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Surgical endodontics (Proceedings)

Surgical endodontics is the treatment of choice where there is a history of recurrent facial swelling, the existence of anatomical or morphological problems, unresolved granulomatous tissue or sequelae remains after conventional endodontic therapy, or problems encountered during conventional endodontic therapy, such as fractured endodontic files or incomplete endodontic fill.

Surgical endodontics: when? what with? how? prognosis?

When? (Diagnosis)

Ninety-five percent of surgical endodontics is the result of conventional endodontic failures. Five percent of surgical endodontics should be the treatment of choice when unknown apical morphology may exist, or repeated inductions would be a surgical risk necessitating a onetime procedure for remission such as seen in exotic animals. Failed conventional endodontics is the result of incomplete apical fill or seal. Incomplete removal of pulpal contents. Failure due to fractured and retained endodontic files and other idiopathic and iatrogenic causes. Most frequently involved tooth is the upper fourth premolar (usually the lateral rostral root), followed in frequency by the lower canine and then upper canine.

What With? (Instrumentation)

Instrumentation of surgical endodontics is basically what is used in other dental procedures:

• high speed or slow speed dental hand piece and cutting burs

     o number ½ or 1 round bur

     o 699 or 700 tapered fissure bur

• I.R.M Super E.B.A or MTA cement

• Number 15 scalpel blade

• 4/O sutures

How? (Step by step procedure)

The procedure for surgical endodontics of the lateral rostral root of the 4th premolar will be described. Note: a preoperative radiograph is necessary to determine location, extent, and root involved.

1. Approximately a 2-3cm elliptical incision is made at midroot level and extended equi-distant rostrally and caudally.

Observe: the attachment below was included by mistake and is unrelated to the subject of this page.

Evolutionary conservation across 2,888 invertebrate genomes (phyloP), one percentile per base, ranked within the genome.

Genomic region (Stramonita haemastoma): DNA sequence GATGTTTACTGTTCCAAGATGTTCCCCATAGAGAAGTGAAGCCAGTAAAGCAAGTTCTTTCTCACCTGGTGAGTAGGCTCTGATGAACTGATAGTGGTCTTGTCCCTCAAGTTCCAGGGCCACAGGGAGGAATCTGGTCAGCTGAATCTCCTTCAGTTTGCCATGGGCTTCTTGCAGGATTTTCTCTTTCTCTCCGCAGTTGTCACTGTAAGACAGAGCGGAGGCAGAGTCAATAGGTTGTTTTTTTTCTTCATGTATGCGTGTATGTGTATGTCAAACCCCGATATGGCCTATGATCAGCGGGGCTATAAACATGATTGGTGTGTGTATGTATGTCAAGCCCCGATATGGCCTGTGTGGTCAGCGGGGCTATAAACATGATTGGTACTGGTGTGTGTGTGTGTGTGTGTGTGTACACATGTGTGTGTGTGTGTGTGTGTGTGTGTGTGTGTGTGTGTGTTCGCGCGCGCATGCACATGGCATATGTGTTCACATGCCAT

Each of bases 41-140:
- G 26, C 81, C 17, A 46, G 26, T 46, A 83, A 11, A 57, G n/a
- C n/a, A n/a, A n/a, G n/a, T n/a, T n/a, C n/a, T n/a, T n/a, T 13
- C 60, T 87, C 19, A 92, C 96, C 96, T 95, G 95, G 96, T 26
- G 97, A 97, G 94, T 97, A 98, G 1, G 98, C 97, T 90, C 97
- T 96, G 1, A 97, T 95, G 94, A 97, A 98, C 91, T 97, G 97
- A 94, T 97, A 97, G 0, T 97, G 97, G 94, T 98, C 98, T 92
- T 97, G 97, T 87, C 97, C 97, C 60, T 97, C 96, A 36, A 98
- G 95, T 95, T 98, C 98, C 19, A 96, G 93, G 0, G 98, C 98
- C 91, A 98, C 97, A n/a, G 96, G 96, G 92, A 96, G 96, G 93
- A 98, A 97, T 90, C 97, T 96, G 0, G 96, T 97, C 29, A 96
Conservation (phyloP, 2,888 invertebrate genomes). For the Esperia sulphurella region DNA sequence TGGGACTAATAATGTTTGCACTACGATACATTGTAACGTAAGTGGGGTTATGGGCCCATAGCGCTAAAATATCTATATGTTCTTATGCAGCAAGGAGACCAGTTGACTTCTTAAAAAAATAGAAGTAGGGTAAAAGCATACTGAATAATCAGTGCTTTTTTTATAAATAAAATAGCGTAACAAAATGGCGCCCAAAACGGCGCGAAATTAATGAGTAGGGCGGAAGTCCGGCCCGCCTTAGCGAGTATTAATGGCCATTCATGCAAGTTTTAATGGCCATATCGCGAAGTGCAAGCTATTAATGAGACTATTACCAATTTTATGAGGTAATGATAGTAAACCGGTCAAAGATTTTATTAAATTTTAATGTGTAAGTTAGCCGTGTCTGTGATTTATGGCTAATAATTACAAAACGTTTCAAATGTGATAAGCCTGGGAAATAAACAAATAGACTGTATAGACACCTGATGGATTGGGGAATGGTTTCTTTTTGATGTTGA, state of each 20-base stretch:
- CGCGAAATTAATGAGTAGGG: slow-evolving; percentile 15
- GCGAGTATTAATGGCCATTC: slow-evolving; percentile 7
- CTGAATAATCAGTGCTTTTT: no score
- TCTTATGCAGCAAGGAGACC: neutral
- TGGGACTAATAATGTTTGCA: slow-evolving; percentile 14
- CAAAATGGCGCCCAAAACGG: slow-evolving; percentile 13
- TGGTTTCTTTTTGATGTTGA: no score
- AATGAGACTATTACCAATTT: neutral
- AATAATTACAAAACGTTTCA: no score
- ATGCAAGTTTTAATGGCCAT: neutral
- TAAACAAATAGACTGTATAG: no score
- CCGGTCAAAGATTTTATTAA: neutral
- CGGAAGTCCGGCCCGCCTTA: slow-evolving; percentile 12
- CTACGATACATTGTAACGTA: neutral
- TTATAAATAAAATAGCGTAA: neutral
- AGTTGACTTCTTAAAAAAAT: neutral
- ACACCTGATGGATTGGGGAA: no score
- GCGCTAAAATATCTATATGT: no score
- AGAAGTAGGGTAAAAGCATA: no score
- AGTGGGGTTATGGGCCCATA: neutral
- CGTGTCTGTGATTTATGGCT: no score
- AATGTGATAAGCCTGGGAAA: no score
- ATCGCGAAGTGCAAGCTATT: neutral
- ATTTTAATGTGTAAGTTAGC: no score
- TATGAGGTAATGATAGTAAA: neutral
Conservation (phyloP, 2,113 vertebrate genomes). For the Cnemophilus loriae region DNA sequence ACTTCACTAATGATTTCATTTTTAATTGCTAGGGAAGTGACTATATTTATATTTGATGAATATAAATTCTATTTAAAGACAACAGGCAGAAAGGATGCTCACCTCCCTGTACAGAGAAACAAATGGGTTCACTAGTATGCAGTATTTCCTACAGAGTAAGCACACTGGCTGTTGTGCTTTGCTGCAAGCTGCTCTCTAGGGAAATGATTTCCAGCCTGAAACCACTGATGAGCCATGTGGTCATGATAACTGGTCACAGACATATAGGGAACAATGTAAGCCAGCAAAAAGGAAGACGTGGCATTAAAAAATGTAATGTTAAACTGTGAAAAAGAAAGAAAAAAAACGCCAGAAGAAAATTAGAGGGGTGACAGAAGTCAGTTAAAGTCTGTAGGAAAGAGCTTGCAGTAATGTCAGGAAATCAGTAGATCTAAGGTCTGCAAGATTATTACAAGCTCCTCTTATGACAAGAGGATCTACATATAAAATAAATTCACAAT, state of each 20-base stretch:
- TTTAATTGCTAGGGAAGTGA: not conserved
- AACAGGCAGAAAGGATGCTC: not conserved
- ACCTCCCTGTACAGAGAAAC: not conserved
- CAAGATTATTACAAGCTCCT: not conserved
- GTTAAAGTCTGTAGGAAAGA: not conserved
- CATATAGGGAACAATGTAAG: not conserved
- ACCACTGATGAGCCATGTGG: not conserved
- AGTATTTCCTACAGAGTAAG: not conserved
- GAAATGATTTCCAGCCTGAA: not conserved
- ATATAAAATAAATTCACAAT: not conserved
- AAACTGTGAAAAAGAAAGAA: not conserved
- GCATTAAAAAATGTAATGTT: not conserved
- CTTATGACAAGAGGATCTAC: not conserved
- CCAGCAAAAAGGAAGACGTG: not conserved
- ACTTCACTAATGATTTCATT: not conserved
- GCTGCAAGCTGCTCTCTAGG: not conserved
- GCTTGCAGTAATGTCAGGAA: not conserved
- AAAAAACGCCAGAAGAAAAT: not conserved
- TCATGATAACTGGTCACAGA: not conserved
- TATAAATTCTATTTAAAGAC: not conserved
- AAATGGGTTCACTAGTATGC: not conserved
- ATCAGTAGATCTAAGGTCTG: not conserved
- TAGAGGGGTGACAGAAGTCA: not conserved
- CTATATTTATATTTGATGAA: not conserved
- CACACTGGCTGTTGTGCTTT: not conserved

2. The full thickness muco periosteal flap is elevated apically exposing the usually present fistula.

3. The fistula is debrided with a suitable curette exposing the apex. Note: extreme care must be exercised not to infringe upon the infra orbital foramen just rostral to the apex of the upper fourth premolar.

4. Approximately 2mm of the apex is amputated with a tapered fissure bur and dental handpiece at a 45-degree angle to the long axis of the tooth root. The amputation is tapered from apex to crown, medial to lateral, exposing pulpal canal, which will be quite evident by exposure of gutta percha inside the canal.

5. A number 1 or ½ round bur is carefully introduced into the exposed root canal removing exposed gutta percha and necrotic material debrided from around the walls of the canal to a depth of 2mm. The canal is prepared with a slight undercut to retain the filling material. Care must be exercised not to over prepare the canal.

6. The entire surgical site is packed with cotton balls (approximately 3mm in diameter), saturated with epinephrine to provide hemostasis and isolation of the apex.

7. Hand mixed cement of choice is condensed into the apical preparation. If MTA is used, it is carried to the apex with the use of a retrograde alloy carrier and condensed with hand pluggers into the apical preparation until filled.

8. Postoperative radiograph is taken to verify apical fill.

9. Tetra with 4/O absorbable suture.

Prognosis

With proper technique prognosis is very good. Failures can be usually attributed to iatrogenic causes.